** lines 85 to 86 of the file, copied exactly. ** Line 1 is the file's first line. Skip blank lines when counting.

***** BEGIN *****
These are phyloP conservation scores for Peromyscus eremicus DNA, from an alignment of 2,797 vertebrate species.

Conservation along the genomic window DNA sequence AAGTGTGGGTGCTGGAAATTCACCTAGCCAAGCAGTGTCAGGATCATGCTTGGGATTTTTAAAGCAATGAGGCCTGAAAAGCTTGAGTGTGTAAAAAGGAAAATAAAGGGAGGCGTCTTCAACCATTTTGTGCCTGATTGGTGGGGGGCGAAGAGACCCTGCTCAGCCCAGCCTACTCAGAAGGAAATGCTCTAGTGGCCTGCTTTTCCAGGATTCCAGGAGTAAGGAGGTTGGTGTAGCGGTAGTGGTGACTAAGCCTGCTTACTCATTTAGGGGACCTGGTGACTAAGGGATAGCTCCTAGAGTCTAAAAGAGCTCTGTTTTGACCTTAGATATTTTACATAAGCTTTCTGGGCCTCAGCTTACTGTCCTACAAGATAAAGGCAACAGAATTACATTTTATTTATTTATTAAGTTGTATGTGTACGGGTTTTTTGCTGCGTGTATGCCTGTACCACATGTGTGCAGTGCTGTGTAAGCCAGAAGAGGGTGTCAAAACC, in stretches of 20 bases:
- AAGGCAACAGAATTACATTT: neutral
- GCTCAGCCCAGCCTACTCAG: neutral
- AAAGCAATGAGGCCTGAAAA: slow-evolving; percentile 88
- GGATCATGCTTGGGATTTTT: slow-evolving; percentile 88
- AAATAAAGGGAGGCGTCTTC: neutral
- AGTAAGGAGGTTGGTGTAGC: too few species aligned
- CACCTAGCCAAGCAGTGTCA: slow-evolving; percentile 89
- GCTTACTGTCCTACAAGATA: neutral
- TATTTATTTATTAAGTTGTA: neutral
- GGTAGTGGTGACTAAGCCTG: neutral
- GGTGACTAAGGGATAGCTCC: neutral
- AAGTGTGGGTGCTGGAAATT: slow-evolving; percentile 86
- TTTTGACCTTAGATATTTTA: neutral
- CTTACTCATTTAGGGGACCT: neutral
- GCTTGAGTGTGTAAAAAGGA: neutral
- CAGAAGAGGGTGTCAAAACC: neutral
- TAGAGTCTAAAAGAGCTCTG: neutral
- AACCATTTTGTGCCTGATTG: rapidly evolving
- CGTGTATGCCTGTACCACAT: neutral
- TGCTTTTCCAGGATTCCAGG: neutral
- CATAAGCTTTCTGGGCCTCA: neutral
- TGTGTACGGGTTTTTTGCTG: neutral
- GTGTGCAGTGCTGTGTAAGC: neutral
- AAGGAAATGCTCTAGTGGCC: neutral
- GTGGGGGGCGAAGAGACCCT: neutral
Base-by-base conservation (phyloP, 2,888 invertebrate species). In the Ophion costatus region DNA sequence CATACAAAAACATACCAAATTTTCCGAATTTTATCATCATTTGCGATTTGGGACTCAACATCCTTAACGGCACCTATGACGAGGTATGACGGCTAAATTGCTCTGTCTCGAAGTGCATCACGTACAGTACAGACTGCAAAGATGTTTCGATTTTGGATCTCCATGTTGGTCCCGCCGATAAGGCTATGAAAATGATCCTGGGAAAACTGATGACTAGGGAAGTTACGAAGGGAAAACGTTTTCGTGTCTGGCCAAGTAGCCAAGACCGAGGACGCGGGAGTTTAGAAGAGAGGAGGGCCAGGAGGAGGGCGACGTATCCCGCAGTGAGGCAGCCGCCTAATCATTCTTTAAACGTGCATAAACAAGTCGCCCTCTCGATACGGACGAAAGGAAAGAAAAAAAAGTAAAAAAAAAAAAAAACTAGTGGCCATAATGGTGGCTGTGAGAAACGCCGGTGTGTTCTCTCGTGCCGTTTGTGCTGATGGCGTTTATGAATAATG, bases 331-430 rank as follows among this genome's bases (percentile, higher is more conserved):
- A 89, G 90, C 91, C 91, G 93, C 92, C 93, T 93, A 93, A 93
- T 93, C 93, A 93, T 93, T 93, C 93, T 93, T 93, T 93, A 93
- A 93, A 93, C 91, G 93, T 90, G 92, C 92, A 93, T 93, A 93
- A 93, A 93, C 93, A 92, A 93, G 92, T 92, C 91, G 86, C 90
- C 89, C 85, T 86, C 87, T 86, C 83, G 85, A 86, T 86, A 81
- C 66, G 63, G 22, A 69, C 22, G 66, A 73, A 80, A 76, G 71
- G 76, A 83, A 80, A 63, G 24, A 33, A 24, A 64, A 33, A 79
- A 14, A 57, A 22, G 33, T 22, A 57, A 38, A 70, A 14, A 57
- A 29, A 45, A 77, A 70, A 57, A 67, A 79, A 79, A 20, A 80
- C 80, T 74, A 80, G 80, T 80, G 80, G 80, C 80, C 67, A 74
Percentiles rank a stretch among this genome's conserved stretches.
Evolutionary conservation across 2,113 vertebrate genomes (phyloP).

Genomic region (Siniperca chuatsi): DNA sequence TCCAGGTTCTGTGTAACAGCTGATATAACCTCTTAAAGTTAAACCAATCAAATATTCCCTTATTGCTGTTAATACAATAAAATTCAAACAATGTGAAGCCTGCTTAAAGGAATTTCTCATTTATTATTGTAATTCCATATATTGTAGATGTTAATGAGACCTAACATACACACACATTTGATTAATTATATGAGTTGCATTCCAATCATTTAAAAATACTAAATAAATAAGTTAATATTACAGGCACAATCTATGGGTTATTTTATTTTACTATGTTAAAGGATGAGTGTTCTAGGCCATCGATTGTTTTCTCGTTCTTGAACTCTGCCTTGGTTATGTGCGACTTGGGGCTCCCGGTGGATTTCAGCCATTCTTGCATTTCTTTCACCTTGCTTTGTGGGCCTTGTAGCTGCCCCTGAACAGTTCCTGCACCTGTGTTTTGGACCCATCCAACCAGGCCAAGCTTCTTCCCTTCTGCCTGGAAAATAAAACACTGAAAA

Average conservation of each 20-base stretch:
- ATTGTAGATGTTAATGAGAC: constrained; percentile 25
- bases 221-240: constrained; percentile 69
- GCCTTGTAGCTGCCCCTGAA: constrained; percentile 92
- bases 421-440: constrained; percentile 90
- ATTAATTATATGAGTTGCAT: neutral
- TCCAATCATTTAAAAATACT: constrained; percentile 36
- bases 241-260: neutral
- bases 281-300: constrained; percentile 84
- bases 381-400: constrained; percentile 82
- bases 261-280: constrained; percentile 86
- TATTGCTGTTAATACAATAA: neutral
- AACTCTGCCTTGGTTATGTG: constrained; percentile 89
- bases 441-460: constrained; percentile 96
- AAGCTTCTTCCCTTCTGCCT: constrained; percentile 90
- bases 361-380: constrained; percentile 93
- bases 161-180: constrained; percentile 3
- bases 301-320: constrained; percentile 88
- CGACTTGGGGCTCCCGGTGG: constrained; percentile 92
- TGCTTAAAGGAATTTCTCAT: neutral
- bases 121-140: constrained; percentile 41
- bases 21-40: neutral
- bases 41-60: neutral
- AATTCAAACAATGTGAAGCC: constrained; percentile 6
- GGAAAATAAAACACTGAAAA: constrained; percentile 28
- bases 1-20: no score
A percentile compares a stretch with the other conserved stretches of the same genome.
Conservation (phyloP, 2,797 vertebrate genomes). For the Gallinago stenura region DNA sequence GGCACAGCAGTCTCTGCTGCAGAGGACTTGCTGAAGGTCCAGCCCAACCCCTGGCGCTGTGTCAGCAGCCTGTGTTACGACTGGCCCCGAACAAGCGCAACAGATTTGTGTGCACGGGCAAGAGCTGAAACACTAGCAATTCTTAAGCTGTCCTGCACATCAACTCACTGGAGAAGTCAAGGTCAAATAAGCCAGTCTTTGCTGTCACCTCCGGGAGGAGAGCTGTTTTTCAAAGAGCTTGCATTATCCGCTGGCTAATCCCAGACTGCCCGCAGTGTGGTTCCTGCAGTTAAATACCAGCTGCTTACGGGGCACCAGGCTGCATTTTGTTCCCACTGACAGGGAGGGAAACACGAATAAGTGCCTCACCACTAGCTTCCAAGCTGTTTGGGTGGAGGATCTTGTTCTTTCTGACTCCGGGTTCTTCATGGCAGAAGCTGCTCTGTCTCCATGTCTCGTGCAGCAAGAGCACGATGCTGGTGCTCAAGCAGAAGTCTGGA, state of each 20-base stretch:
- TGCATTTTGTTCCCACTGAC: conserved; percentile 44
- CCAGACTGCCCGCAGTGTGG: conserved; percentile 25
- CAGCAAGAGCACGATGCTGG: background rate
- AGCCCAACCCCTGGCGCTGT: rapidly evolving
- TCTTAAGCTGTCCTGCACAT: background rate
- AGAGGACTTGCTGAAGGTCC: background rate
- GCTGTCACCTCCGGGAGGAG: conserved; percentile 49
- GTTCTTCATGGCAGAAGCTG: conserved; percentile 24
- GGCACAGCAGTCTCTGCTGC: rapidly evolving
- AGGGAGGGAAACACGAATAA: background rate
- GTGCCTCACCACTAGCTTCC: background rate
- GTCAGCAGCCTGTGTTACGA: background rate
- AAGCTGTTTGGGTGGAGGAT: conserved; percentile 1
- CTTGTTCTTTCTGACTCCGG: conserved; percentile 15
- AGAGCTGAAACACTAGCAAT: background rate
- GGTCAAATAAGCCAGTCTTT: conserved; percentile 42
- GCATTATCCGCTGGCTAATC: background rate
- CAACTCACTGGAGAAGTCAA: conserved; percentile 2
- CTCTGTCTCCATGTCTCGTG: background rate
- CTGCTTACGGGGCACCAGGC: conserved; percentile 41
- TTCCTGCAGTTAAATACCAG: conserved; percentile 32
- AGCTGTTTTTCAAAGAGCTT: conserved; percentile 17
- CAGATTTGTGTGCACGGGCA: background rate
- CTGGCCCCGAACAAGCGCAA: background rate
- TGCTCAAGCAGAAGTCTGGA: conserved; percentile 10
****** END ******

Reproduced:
- GGTCAAATAAGCCAGTCTTT: conserved; percentile 42
- GCATTATCCGCTGGCTAATC: background rate